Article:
ORIGINAL FRENCH ARTICLE: Quand le maire de Rome vole au secours du fascisme
by Gaël De Santis
Translated Saturday 27 September 2008, by
Italy. Right-wing politicians aim to put the balance of the Mussolini years “into perspective,” creating unease.
“It is unacceptable to consider fascism as an absolute evil only in the period in which it produced racial laws,” Tino Casale, the president of the National Association of Italian Partisans (ANPI), explained. Some of the top Italian leaders have forgotten this self-evident truth. “Those laws were just the natural result of the liberty-killing orientation that fascism pursued from the very beginning,” he warned in an interview with l’Humanité. He was reacting to statements by the mayor of Rome, Gianni Alemanno, and by defense minister Ignazio La Russa, both of whom are members of the National Alliance, the post-fascist party which will enter Silvio Berlusconi’s Peoples of Freedoms party at the end of the year.
“I don’t think so, and I never thought that fascism was absolutely evil,” was Rome mayor Gianni Alemanno’s answer in an interview with the Italian daily Corriere della Sera on Sunday, during a visit to Jerusalem. “Fascism was a more complicated phenomenon (...) many people joined fascism in good faith and I don’t think that it is possible to speak of them in terms of absolute evil. [But] the racial laws that were desired under fascism and which contributed to its cultural and political end were, for their part, absolutely evil,” he continued. Then the vice Prime Minister, the leader of the National Alliance of the time, and present president of the National Assembly, had described fascism as “absolute evil” from Jerusalem, triggering a “democratic” turn in the Italian fascist right.
Proof that his “colonels” have not abandoned their former culture, the words of the defense minister, Ignazio La Russa, at the September 8 ceremony in Rome commemorating the armistice and the Resistance: “I would betray my conscience if I did not recall that other men in uniform, such as the Nembo [parachute division] of the Italian Social Republic army, [Editor’s note: which was founded by Benito Mussolini in 1943 after he had been deposed] also, from their point of view, fought in the belief they were defending their fatherland in countering in the following months the Anglo-American landing, and they therefore deserve respect, even in the difference of position, from all those who look at the history of Italy objectively,” he declared, before being bluntly condemned by the Italian president, Giorgio Napolitano, who paid homage to the 600,000 Italian soldiers who were deported to Nazi concentration camps and who refused to obtain their freedom in exchange for fighting for the Republic of Salo (1).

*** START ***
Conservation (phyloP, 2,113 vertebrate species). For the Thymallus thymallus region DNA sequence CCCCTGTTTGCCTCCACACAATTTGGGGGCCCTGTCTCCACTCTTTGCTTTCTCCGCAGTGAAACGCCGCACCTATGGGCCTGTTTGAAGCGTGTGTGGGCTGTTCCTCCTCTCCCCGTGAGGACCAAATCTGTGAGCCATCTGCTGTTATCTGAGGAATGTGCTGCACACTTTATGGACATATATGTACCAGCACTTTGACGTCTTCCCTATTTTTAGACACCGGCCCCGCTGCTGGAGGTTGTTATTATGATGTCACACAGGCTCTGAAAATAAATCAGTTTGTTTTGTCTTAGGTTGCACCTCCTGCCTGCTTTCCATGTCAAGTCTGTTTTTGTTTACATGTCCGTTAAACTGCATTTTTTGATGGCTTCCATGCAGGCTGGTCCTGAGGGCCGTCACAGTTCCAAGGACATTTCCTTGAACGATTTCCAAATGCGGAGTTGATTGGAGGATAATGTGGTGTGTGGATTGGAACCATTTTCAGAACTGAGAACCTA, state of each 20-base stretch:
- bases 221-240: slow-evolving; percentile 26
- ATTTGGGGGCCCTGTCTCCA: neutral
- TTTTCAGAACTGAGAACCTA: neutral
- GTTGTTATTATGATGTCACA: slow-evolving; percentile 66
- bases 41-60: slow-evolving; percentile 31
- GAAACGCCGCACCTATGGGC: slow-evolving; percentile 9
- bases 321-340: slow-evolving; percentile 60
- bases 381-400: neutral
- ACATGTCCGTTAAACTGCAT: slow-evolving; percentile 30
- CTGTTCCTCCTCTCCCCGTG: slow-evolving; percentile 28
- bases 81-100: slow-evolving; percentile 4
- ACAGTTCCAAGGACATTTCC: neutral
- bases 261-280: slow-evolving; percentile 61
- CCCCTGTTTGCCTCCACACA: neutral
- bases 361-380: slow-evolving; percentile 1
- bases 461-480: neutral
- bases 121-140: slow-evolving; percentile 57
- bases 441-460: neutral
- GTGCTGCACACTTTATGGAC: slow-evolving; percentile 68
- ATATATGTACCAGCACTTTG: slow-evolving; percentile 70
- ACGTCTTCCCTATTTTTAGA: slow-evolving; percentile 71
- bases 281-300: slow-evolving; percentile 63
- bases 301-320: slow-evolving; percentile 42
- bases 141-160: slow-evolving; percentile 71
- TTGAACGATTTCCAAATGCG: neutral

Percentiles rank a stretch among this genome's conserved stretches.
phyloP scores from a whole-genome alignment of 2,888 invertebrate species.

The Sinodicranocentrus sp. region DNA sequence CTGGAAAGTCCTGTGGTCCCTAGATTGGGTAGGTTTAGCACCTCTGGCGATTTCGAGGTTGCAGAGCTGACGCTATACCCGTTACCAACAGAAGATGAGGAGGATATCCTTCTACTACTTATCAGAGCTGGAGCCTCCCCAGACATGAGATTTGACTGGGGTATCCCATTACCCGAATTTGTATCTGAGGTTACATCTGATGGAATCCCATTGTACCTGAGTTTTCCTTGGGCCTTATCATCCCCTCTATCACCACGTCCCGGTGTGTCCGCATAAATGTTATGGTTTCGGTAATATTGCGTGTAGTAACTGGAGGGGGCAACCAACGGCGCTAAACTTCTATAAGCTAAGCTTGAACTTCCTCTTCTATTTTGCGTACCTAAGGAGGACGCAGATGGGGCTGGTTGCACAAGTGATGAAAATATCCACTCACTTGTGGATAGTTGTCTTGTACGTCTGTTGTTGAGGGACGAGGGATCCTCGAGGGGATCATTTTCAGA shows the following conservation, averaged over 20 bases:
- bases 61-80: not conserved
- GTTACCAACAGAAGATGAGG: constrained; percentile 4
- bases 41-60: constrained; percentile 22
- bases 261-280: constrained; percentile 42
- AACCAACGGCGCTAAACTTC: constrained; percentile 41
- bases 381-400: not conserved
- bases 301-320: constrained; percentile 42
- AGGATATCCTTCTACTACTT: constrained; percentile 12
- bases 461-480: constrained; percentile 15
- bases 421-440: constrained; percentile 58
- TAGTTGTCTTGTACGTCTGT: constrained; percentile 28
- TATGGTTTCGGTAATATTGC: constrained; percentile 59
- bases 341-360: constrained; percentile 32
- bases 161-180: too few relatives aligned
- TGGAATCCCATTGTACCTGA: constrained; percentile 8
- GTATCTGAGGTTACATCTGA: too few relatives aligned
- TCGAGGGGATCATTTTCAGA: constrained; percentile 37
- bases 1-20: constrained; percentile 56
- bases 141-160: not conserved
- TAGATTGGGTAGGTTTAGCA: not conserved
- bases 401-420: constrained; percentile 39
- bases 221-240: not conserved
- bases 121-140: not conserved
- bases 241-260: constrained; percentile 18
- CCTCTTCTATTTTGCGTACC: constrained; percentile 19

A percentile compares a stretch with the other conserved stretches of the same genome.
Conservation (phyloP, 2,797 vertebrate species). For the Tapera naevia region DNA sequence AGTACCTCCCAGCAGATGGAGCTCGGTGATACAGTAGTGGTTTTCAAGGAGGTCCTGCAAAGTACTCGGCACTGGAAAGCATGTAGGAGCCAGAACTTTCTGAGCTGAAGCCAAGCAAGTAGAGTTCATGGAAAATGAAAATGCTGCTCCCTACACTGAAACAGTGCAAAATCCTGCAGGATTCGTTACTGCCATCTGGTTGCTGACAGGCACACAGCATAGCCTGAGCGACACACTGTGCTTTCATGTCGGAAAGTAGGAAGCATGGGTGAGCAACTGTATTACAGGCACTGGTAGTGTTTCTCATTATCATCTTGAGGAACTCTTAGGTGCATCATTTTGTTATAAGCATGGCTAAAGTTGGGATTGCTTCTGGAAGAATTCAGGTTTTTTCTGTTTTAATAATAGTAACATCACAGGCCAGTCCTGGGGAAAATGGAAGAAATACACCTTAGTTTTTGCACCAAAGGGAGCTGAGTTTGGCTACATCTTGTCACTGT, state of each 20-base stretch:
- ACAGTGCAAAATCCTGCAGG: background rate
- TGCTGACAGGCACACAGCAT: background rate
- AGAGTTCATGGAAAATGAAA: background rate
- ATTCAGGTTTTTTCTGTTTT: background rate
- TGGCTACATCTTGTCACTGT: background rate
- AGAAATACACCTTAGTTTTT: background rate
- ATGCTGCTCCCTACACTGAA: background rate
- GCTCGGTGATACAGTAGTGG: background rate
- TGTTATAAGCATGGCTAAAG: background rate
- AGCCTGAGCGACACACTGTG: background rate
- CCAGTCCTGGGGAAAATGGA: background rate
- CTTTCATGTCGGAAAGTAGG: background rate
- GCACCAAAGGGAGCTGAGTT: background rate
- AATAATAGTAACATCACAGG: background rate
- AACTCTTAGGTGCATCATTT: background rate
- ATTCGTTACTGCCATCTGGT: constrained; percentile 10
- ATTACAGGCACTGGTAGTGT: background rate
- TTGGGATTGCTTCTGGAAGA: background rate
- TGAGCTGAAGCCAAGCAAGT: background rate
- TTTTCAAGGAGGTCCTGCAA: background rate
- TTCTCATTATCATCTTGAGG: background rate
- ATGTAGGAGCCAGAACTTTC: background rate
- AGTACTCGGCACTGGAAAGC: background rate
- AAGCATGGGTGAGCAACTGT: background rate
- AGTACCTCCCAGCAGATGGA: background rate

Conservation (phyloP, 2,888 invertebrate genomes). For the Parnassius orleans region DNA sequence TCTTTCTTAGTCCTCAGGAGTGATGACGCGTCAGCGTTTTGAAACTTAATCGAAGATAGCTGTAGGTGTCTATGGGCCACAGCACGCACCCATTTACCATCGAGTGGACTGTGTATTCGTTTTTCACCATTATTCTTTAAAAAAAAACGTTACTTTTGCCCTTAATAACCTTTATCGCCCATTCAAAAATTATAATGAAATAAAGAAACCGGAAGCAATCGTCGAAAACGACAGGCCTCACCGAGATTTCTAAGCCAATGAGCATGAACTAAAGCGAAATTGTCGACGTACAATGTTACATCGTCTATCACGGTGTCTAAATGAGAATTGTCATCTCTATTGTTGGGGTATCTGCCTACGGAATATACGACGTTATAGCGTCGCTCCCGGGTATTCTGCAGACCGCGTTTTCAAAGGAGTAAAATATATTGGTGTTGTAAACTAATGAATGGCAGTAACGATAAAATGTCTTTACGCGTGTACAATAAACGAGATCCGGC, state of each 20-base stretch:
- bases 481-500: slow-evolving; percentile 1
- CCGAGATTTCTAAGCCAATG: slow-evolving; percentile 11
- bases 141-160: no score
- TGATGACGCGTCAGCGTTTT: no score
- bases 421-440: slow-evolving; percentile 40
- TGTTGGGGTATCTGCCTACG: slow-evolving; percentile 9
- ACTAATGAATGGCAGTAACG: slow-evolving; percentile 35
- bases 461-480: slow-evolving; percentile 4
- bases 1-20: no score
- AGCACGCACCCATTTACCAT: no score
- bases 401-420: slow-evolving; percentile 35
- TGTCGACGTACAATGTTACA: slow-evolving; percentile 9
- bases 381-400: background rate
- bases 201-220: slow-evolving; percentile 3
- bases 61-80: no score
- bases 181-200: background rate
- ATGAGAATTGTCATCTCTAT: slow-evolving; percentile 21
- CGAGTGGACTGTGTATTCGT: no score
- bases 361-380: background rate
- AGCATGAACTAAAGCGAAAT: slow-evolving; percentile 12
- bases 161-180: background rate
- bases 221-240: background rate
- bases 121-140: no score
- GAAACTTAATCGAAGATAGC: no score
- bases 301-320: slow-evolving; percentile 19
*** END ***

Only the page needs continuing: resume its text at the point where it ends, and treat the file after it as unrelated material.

These words, which have just shown that, despite its transformation, the Italian right has not broken with its fascist past, have shocked the Jewish community, the main victim of the deportations, and the left. “Those who fought on the side of fascism and nazism were wrong. Beware of forgetting that they were wrong,” Massimo D’Alema stated at a party thrown by the Democratic Party. The communists preferred to underline the anti-fascist nature of the Italian constitution. “Anti-fascism is in fact the basis on which republican Italy is built. And for that reason, anti-fascism must not be a party political position, it must be the civil religion on which our constitutional cohabitation is based,” said Paolo Ferrero, the general secretary of the Communist Refoundation Party
(1) The Italian Social Republic (RSI) was a puppet state of Nazi Germany led by Benito Mussolini. The RSI exercised official sovereignty in northern Italy but was largely dependent on the Wehrmacht (German military) to maintain control. The state was informally known as the Salò Republic because the RSI’s Ministry of Foreign Affairs (Mussolini) was headquartered in Salò, a small town on Lake Garda. The Italian Social Republic was the second and last incarnation of a Fascist Italian state.